The Knights of Columbus Leads against ISIS Genocide

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By Wesley J. Smith
Iraqi Christians pray during a Christmas mass in Bashiqa, east of Mosul, Iraq, December 25, 2016. (Khalid al Mousily/Reuters)
And has been doing so for years. The Catholic organization has been coming to the aid of persecuted religious minorities since its founding.

It took way too long. It shouldn’t have required any heavy political lifting. Little noted in the media, at the end of the last Congress the House and Senate passed, and the president signed, a new law that specifically authorizes the State Department and the U.S. Agency for International Development (USAID) to provide direct support to Syrian and Iraqi Christians, Yazidis, and other religious minorities who were the victims of ISIS genocide.

Passage of the Iraq and Syria Genocide Relief and Accountability Act was a rare bipartisan triumph in an era of bitter partisan divide. It was made possible by the leadership of conservative Representative Chris Smith (R., N.J.) and aided substantially by liberal Anna Eshoo (D., Calif.). They set aside their profound ideological differences to provide statesmanship on a crucial matter of human rights.

But much more contributed to this achievement than rare congressional comity. Years in the making, the law’s passage illustrates the importance of non-profit, often religiously based non-governmental organizations that advocate on behalf of the world’s downtrodden and oppressed. It is particularly noteworthy that the Knights of Columbus was one of primary leaders of these efforts, both pushing for legal protection of the persecuted and providing substantial humanitarian support for religious minorities suffering under the ISIS boot.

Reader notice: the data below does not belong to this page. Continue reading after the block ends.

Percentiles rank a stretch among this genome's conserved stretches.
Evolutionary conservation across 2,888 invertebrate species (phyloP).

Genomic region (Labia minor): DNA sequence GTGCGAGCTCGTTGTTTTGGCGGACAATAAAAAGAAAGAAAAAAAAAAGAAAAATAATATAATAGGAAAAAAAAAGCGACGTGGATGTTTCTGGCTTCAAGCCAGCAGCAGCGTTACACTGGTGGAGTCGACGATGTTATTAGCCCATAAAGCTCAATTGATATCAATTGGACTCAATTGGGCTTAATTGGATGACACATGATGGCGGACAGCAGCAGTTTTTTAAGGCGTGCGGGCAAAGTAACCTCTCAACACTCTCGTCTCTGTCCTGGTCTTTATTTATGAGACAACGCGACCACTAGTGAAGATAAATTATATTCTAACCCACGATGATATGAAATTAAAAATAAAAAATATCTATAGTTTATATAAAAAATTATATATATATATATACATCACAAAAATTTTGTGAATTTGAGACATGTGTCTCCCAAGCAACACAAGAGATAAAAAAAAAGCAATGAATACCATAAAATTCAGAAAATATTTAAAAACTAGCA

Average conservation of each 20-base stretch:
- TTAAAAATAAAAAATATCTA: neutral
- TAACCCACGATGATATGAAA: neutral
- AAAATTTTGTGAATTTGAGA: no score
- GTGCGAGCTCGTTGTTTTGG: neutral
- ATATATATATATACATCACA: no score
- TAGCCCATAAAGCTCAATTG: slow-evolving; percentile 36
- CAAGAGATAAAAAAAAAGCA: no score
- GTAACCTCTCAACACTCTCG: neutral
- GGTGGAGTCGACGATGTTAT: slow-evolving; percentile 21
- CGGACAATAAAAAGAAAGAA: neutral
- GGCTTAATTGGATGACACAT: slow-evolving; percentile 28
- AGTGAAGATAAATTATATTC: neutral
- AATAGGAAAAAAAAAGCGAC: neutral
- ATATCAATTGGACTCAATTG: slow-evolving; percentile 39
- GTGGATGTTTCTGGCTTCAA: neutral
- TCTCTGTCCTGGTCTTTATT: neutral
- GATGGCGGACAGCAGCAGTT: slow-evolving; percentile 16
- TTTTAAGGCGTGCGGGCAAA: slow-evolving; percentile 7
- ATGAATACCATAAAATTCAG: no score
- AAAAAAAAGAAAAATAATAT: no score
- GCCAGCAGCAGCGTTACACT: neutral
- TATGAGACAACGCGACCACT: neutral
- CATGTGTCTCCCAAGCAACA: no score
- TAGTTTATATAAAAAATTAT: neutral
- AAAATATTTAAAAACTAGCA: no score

The Knights were not alone, of course. Aid to the Church in Need, a Catholic organization, and Samaritan’s Purse, an Evangelical group, also were crucial participants (among others). But with Senator Mazie Hirono (D., Hawaii) recently seeking to ostracize the Knights for taking “extremist” political positions (opposition to abortion and same-sex marriage), and with presidential candidate and Senator Kamala Harris (D., Calif.) taking a sneering line of questioning of a judicial nominee because of his long-time Knights membership in “an all-male society comprised of Catholic men,” the organization’s focused humanitarianism and political advocacy on behalf of beleaguered Syrian and Iraqi religious minorities deserves special recognition.

During the Obama administration, ISIS roared through large portions of Syria and into Iraq, conquering huge swathes of territory and even briefly threatening Baghdad. Once “the caliphate” was in control of territories, it crushed indigenous Christian, Yazidi, and non-Sunni Muslims. Actually, “crushed” is a mild term for the brutality these minorities suffered. It included murder, torture, rape, kidnapping, enslavement, starvation, dispossession, and otherwise being subjected to ethnic and religious cleansing.